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Commit Your Way to God the Lord

Scripture References

Confessions and Statements of Faith References

Further Reflections on Confessions and Statements of Faith References

God’s grace grants our baptism, and gives us our identity and our calling; however, it is up to us, with a renewed spirit, to respond to his call. We understand that just as “God reminds and assures us of our union with Christ in covenant love,” he also is “expecting our love and trust in return” (Our World Belong to God, paragraph 37). 
 
“We hear the Spirit’s call to love one another…to accept one another and to share at every level…and so fulfill the love of Christ” (Song of Hope, stanza 12). As washed and sanctified people, God’s children are called to “more and more [we] become dead to sin and live holy and blameless lives,” (Heidelberg Catechism, Lord’s Day 26, Question and Answer 70) and this means “the dying away of the old-self, and the rising-to-life of the new” (Heidelberg Catechism, Lord’s Day 33, Question and Answer 88). And so, as part of our baptism, God’s children are called to offer their lives to Christ. 
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Commit Your Way to God the Lord

Additional Prayers

God of eternity,
Jesus taught that the meek are blessed—they shall inherit the earth.
Help us to live each day with our eyes and hearts fixed on eternity,
trusting that in you daybreak will come, night will flee away,
and all will be made right and just.
We pray this through Christ our Lord. Amen.

A Prayer of Intercession
 
Great God, across the world today so many of your people are trying to follow in your way.
Make their way straight, O God.
They have made themselves still to wait for you.
Do not keep them waiting forever, O God.
They will not stay strong enough to keep from stumbling.
In your strength make them secure, O God.
Great God, across the world today so many of your people are trying to follow in your way.
Make their way straight, O God, in Jesus’ name. Amen.
— Cornelius Plantinga, Jr.
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Commit Your Way to God the Lord

Tune Information

Name
ROCKINGHAM
Key
D Major
Meter
8.8.8.8
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Commit Your Way to God the Lord

Hymn Story/Background

In Old Testament wisdom style, Psalm 37 contrasts the way of the wicked and the way of the righteous (see also Psalms 1, 34, 49, 73, and 112). Even though the wicked, by their scheming and violence, appear to prosper, it is the righteous, those trusting in the LORD, who will possess the (promised) land. In a series of images, the psalm portrays the wicked in their apparent power and wealth and repeatedly overrides their folly with an image of the lasting salvation of the faithful. Do not envy the wicked; trust in God, says the psalmist.
 
Edward Miller adapted ROCKINGHAM from an earlier tune, TUNEBRIDGE, which had been published in Aaron Williams's A Second Supplement to Psalmody in Miniature (c. 1780). ROCKINGHAM has long associations in Great Britain and North America with Isaac Watts' "When I Survey the Wondrous Cross." The tune title refers to a friend and patron of Edward Miller, the Marquis of Rockingham, who served twice as Great Britain's prime minister.
 
ROCKINGHAM (or ROCKINGHAM OLD) is one of the finest long-meter tunes in the history of church music and is much loved by those who sing in harmony. A slight hold (stretching rather than adding a beat) is appropriate at the end of the second phrase and helps to provide a sense of two long musical lines.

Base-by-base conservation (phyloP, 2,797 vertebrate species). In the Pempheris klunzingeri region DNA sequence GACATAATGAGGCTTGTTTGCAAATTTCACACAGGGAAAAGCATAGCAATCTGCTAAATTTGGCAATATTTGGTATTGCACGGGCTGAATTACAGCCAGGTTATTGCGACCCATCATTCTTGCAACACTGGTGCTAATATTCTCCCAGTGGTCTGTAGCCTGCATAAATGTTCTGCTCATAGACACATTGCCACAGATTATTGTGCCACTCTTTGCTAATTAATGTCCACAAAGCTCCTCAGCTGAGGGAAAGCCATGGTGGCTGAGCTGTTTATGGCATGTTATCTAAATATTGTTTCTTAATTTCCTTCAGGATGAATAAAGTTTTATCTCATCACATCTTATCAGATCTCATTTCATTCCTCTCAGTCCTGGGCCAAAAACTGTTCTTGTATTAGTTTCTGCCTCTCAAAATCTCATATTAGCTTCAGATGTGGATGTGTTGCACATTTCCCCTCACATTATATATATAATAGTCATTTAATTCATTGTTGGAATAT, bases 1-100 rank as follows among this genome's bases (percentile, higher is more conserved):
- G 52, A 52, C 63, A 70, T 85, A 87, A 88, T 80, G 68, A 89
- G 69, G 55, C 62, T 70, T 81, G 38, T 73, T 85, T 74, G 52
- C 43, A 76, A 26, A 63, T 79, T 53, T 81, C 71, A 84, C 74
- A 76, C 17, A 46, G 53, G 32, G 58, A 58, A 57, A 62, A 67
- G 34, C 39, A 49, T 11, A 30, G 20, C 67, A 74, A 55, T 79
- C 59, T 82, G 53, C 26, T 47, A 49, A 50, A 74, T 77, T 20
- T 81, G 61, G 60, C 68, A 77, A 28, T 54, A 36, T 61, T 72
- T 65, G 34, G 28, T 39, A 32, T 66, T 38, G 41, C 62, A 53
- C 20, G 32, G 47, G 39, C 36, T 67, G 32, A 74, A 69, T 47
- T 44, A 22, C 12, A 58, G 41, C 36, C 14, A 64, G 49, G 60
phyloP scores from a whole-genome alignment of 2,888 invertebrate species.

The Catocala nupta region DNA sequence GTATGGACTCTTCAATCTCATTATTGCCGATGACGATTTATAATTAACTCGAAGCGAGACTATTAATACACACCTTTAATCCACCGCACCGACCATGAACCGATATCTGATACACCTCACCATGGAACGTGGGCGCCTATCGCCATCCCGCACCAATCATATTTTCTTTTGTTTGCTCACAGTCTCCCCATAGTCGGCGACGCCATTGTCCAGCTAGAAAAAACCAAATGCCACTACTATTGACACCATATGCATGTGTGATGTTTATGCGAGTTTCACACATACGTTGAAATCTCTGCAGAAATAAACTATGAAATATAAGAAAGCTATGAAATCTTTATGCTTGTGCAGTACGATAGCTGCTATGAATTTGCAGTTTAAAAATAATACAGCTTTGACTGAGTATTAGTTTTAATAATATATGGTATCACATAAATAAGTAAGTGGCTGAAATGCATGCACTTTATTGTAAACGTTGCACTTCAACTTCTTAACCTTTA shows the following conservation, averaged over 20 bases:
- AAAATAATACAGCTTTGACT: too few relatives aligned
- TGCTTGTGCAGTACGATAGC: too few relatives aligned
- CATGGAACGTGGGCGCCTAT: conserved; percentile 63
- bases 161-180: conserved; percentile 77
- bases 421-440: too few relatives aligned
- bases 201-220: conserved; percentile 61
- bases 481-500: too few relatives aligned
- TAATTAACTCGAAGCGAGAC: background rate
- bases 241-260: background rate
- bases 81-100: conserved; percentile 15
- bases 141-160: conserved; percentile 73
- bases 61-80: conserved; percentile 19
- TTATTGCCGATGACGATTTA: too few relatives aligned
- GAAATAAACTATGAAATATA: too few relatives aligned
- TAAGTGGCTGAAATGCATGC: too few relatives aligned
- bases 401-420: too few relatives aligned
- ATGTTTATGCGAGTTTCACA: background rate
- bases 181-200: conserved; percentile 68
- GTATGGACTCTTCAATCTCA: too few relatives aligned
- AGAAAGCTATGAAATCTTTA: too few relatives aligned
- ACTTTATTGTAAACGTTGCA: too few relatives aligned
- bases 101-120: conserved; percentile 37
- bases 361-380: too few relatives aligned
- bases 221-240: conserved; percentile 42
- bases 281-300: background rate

— Bert Polman

Author Information

Initially studying mathematics and physics at Dulwich College, Michael A. Perry (b. Beckenham, Kent, England, 1942; d. Tonbridge, Kent, England, 1996) was headed for a career in the sciences. However, after one year of study in physics at the University of London, he transferred to Oak Hill College to study theology. He also studied at Ridley Hall, Cambridge, and received a M.Phil. from the University of Southhampton in 1973. Ordained a priest in the Church of England in 1966, Perry served the parish of St. Helen's in Liverpool as a youth worker and evangelist. From 1972 to 1981 he was the vicar of Bitterne in Southhampton and from 1981 to 1989, rector of Eversley in Hampshire and chaplain at the Police Staff College. He then became vicar of Tonbridge in Kent, where he remained until his death from a brain tumor in 1996. Perry published widely in the areas of Bible study and worship. He edited Jubilate publications such as Hymns far Today's Church (1982), Carols far Today (1986), Come Rejoice! (1989), and Psalms for Today (1990). Composer of the musical drama Coming Home (1987), he also wrote more than two hundred hymns and Bible versifications. 
— Bert Polman

Composer Information

Edward Miller’s (b. Norwich, England, 1735; d. Doncaster, Yorkshire, England, 1807) father had made his living laying brick roads, and the young Edward became an apprentice in the same trade. Unhappy with that profession, however, he ran away to the town of Lynn and studied music with Charles Burney, the most prominent music historian of his day. A competent flute and organ player, he was organist at the parish church in Doncaster from 1756 to 1807. Miller was active in the musical life of the Doncaster region and composed keyboard sonatas and church music. His most influential publications were The Psalms of David for the Use of Parish Churches (1790), in which he sought to reform metrical psalmody (and which included ROCKINGHAM), and David's Harp (1805), an important Methodist tunebook issued by Miller with his son.
— Bert Polman
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